July 2016: Took a pot shot at departing manager Louis Van Gaal, claiming he would not ‘hide behind philosophies’ and aimed only to win
April 2017: Said Luke Shaw was far behind his teammates and couldn’t even justify a spot on the bench.
January 2018: Attacked Paul Scholes, saying that all the United legend did was criticise.
April 2018: After defeat to Brighton, in which Marcus Rashford and Anthony Martial deputised for Romelu Lukaku, Mourinho said that those who asked ‘why always Lukaku?’ now had their answer. Martial reportedly asked to leave the club months later.
August 2018: Publically lampooned Ed Woodward and the United board’s failure to purchase a world-renowned centre half in the transfer window.
September 2018: Amidst tabloid rumours about a falling out between himself and Paul Pogba, decided to disprove these rumours by stripping the Frenchman of the vice-captaincy.
Since Mourinho’s dismissal, Wayne Rooney came out and claimed that everyone at the club, including the kitchen ladies, had been unhappy under him.
#2 Not fixing the defence immediately
When Mourinho came to Chelsea in the summer of 2004, he bought Ricardo Carvalho and Paulo Ferreira with him from Porto, and then signed a young goalkeeper called Petr Cech, for a combined sum of about 30 million pounds (probably close to 100 million in todays market).
With John Terry and William Gallas already at the club (and Claude Makelele, whose influence has been well documented) he had a defensive unit that would concede only 15 goals in his first season, muscling their way to the title.
Arjen Robben and Didier Drogba were also obviously influential signings in attacking positions, but it was obvious Mourinho was a build from the back kind of manager.
When he returned to Chelsea, within 6 months he had signed Nemanja Matic to patrol in front of his back four, identified the on-loan Thibaut Courtois as a viable replacement for the aging Cech, and unfrozen John Terry, who it looked like was being phased out by the club. It’s strange then, how he approached United, who had exactly the kind of dodgy defence he has relished stabilising in the past.
In his two and a bit years at the club, at various points Phil Jones, Chris Smalling, Victor Lindelof, Eric Bailly, Marcos Rojo, Daley Blind, Scott McTominay and even Ander Herrera have all been considered at centre half, and McTominay (a midfielder) is the only one United fans have any enthusiasm for.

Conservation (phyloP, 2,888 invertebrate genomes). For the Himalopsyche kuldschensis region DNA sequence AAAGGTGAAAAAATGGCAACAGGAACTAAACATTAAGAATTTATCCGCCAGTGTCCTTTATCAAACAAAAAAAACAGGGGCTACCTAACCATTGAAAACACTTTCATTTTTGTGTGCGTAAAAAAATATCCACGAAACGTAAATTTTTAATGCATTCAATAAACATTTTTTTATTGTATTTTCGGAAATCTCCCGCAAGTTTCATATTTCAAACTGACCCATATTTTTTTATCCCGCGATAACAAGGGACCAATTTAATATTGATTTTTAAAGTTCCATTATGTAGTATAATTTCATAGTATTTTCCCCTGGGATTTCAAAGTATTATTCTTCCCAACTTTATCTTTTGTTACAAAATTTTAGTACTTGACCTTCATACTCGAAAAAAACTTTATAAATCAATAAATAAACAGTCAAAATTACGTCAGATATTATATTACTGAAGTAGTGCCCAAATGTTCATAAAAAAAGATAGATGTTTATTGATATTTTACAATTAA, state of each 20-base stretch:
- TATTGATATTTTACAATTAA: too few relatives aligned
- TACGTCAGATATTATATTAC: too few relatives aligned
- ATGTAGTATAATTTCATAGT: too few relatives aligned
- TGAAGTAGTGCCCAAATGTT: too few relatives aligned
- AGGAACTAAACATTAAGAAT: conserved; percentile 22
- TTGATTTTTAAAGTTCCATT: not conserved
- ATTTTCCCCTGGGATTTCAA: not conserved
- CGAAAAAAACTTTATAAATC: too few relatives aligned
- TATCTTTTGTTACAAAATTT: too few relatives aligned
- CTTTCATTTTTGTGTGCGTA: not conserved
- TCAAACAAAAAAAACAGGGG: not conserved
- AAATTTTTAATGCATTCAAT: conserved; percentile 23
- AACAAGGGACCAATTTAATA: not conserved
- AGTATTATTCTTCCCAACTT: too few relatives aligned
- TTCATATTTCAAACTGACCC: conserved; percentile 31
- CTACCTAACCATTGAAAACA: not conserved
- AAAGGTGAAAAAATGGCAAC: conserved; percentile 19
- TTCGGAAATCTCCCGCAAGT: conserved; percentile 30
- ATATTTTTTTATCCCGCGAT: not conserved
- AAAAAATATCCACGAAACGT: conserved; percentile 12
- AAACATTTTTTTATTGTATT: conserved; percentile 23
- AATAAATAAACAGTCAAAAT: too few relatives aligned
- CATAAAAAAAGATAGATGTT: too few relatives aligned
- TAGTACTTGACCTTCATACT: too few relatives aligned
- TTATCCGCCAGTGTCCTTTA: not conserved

At full back, United’s options are two converted wingers, Luke Shaw (who Mourinho called fat after 6 months) and Matteo Darmian, who is somehow still a United player. If Mourinho was to publish a guide to winning the title, it would probably give advice very different to how he acted at United.
#1 His aversion to flair
This has been a constant throughout his entire career. Joe Cole, Kaka, Mesut Ozil, Juan Mata are four footballers with almost otherworldly amounts of talent, who were fundamentally mistrusted and/or sold by Mourinho.
Joe Cole had a decent career at Chelsea, racking up a host of medals, but when you read things like Harry Redknapp’s autobiography, where he describes first-team players at West Ham asking for a 15-year-old Cole to be promoted immediately to the first team, or Steven Gerrard saying ‘anything Messi can do, (Cole) can do better’, there is a feeling of what might have been, had Mourinho not ground him down into a hard-working winger rather than the creative genius he could have been at number 10.
Juan Mata, who was Chelsea’s best player when Mourinho arrived, was sold in favour of Oscar, whose touch and creativity are nowhere near the Spaniards, but is taller and much harder working.
Jose’s flagpole signing at United was Paul Pogba, in theory a box to box midfielder, but in reality, one of the most flamboyant players we’ve seen in England. Pogba is the most talented outfielder at Mourinho’s disposal but was increasingly sidelined, Mourinho preferring the physicality of Marouane Fellaini and Nemanja Matic as his reign clattered to a halt.
Similarly, talents like Mata, Anthony Martial and 50 million summer signing Fred have all got less game time than United fans would have liked. Ander Herrera, a near constant in the United midfield, probably owed his place more to his gamesmanship and nastiness than his considerably passing ability. Perhaps, when/if Mourinho moves back into management, this aversion to flair might be something he needs to evolve.